built for King Otto I by Friedrich von Gärtner, 1841.
English: The Hellenic Parliament building in Athens.
Русский: Здание греческого парламента в Афинах.
中文(简体)‎: 雅典希腊议会大厦
Photo: 5 February 2007.
Source: originally posted to Flickr as Love the clouds over the mountains.
Author: Gerard McGovern.
(Wikimedia Commons)


The House of Palatinate of Zweibrücken-Kleeburg, as heir to the Swedish Throne, ruled simultaneously the Duchy of Bremen-Verden (1654–1719).

In 1685, the Simmern Line died out, and the Catholic Philip William, Count Palatine of Neuburg, inherited The Palatinate (and also Duke of Jülich and Berg). During the Reign of Johann Wilhelm (1690–1716), the Electoral residence moved to Düsseldorf ,in Berg. His brother and successor, Charles III Philip, Elector Palatine, moved The Palatinate's Capital back to Heidelberg, in 1718, and then to Mannheim, in 1720.

To strengthen the union of all Lines of The Wittelsbach dynasty, Charles Philip organised a wedding on 17 January 1742, when his grand-daughters were married to Charles Theodore of Palatinate-Sulzbach and to the Bavarian Prince Clement. In the Imperial Election a few days later, Charles III Philip voted for his Bavarian cousin, Prince-Elector Charles Albert. After extinction of the Neuburg Branch, in 1742, The Palatinate was inherited by Duke Charles Theodore of the Branch Palatinate-Sulzbach.



Nederlands: De 20 jarige Ludwig II in kroningsmantel.
Deutsch: Der 20 jährige Ludwig II im Krönungsmantel.
English: King Ludwig II of Bavaria, in Generals' Uniform and Coronation Robe.
Artist: Ferdinand von Piloty (1828-1895).
Date: 1865.
Current location: Bayerische Staatsgemaldesammlungen, Munich, Germany.
Source/Photographer: scan from Michael Petzet, Ludwig II. und seine Schlösser.
(Wikimedia


After the extinction of the Bavarian Branch in 1777, a Succession Dispute and the brief War of the Bavarian Succession, The Palatinate-Sulzbach Branch, under Elector Charles Theodore, succeeded also in Bavaria.

With the death of Charles Theodore in 1799, all Wittelsbach Land in Bavaria and The Palatinate was reunited under Maximilian IV Joseph, a Member of the Branch Palatinate-Zweibrücken-Birkenfeld. At the time, there were two surviving Branches of The Wittelsbach Family: Palatinate-Zweibrücken (headed by Maximilian Joseph) and Palatinate-Birkenfeld (headed by Count Palatine William). Maximilian Joseph inherited Charles Theodore's Title, of Elector of Bavaria, while William was compensated with the Title of Duke in Bavaria.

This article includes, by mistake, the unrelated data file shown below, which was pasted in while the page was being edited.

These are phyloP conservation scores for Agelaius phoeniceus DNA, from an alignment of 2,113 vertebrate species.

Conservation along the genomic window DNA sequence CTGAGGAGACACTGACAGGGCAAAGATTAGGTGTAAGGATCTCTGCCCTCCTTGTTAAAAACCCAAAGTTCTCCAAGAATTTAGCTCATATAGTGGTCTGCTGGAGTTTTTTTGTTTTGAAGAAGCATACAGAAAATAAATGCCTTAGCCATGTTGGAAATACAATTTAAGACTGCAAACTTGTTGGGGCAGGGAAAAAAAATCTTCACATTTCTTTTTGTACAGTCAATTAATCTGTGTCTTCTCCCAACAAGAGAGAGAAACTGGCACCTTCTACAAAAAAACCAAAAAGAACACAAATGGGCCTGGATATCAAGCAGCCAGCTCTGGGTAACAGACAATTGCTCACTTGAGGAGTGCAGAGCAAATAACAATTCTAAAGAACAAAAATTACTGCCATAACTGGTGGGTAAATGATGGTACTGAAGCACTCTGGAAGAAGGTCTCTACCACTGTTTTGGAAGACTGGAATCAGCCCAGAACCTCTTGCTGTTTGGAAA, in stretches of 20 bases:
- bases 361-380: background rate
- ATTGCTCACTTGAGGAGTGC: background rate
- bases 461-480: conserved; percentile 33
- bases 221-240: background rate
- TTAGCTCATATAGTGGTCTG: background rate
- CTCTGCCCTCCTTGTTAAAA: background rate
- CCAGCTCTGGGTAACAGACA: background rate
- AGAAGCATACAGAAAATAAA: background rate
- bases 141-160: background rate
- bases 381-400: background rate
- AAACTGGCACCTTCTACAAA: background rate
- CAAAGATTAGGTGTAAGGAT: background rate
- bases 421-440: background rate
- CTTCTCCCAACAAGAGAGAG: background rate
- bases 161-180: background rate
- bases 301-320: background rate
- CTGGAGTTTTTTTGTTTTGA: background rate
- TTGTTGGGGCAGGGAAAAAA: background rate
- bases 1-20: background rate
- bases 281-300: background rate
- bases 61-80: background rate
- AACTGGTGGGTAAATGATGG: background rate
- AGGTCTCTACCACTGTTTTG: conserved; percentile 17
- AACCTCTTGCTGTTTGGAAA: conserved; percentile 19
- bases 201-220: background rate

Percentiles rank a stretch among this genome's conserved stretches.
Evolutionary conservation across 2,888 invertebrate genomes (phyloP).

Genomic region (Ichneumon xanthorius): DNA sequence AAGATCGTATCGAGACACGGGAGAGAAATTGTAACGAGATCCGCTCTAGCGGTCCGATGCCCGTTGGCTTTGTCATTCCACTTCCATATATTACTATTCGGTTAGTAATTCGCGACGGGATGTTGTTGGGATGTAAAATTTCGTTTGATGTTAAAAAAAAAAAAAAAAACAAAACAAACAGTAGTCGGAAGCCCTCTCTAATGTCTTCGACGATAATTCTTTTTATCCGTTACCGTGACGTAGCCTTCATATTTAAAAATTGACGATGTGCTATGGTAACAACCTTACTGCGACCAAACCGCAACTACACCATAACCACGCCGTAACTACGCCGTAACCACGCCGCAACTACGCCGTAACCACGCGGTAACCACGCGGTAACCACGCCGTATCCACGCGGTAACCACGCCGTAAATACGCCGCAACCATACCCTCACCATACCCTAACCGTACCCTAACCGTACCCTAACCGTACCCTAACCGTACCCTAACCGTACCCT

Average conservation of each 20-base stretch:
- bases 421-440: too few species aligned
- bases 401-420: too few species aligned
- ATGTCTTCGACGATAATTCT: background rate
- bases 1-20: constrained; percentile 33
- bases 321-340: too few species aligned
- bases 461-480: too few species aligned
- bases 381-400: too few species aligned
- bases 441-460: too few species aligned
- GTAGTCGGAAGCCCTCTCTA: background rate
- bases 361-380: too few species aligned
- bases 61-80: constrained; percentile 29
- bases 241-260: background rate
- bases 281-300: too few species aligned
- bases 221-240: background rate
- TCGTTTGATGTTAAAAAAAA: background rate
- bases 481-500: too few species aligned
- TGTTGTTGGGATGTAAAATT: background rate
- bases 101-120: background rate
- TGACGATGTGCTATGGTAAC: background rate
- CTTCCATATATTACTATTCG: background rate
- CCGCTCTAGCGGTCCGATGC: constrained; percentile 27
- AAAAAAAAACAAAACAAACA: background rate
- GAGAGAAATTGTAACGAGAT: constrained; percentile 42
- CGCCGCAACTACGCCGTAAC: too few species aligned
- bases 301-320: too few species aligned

The form Duke in Bavaria was selected because, in 1506, primogeniture had been established in the House of Wittelsbach, resulting in there being only one Reigning Duke of Bavaria at any given time. Maximillian Joseph assumed the Title of King, as Maximilian I Joseph, on 1 January 1806. The new King still served as an Prince-Elector until the Kingdom of Bavaria left The Holy Roman Empire on 1 August 1806.



English: Exterior of the Nymphenburg Palace, Munich, Germany.
Español: Exterior del Palacio de Nymphenburg, Múnich, Alemania.
Photo: 17 March 2012.
Source: Own work.
Author: Poco a poco.
(Wikimedia Commons)


Under Maximilian's descendants, Bavaria became the third-most-powerful German State, behind Prussia and Austria. It was also, far-and-away, the most powerful secondary State. When the German Empire was formed in 1871, Bavaria became the new Empire's second-most-powerful State, after Prussia.

The Wittlesbachs reigned as Kings of Bavaria until 1918. On 12 November 1918, King Ludwig III issued the Anif Declaration (German: Anifer Erklärung) at Anif Palace, Austria, in which he released his Soldiers and Officials from their Oath of Loyalty to him and ended the 738-Year-Rule of The House of Wittelsbach in Bavaria. The Republican Movement thereupon declared a Republic.

During The Second World War, the Wittelsbachs were Anti-Nazi. The Family initially left Germany for Hungary, but were eventually arrested. Family Members spent time in several Nazi Concentration Camps, including Oranienburg and Dachau.



English: New Schleissheim Palace, Oberschleissheim, Germany.
Español: Nuevo Palacio Schleissheim, Oberschleissheim, Alemania.
Photo: 31 August 2013.
Source: Own work.
Author: Diego Delso.
(Wikimedia Commons)


With Duke Otto III of Lower Bavaria, who was a maternal grandson of Béla IV of Hungary, and was elected Anti-King of Hungary and Croatia as Bela V (1305–1308), the Wittelsbach dynasty came to power outside The Holy Roman Empire for the first time. Otto had abdicated the Hungarian Throne by 1308.

Christopher III, of the House of Palatinate-Neumarkt, was King of Denmark, Sweden and Norway in 1440/1442–1448, but he left no descendants. The House of Palatinate-Zweibrücken contributed to the Monarchy of Sweden again, 1654–1720, under Charles X, Charles XI, Charles XII and Ulrika Eleonora. The Wittelsbach Princess Sophia of Hanover (1630–1714) was the mother of George I of Great Britain; she died as Heiress Presumptive of Great Britain, a few weeks before the Case of Succession.

The Line of Jacobite Succession is currently within The House of Wittelsbach. Franz, Hereditary Prince of Bavaria, is recognised by the Jacobites as "Francis II". The Wittelsbach Prince Otto of Bavaria was elected King of newly-independent Greece in 1832 and was forced to abdicate in 1862.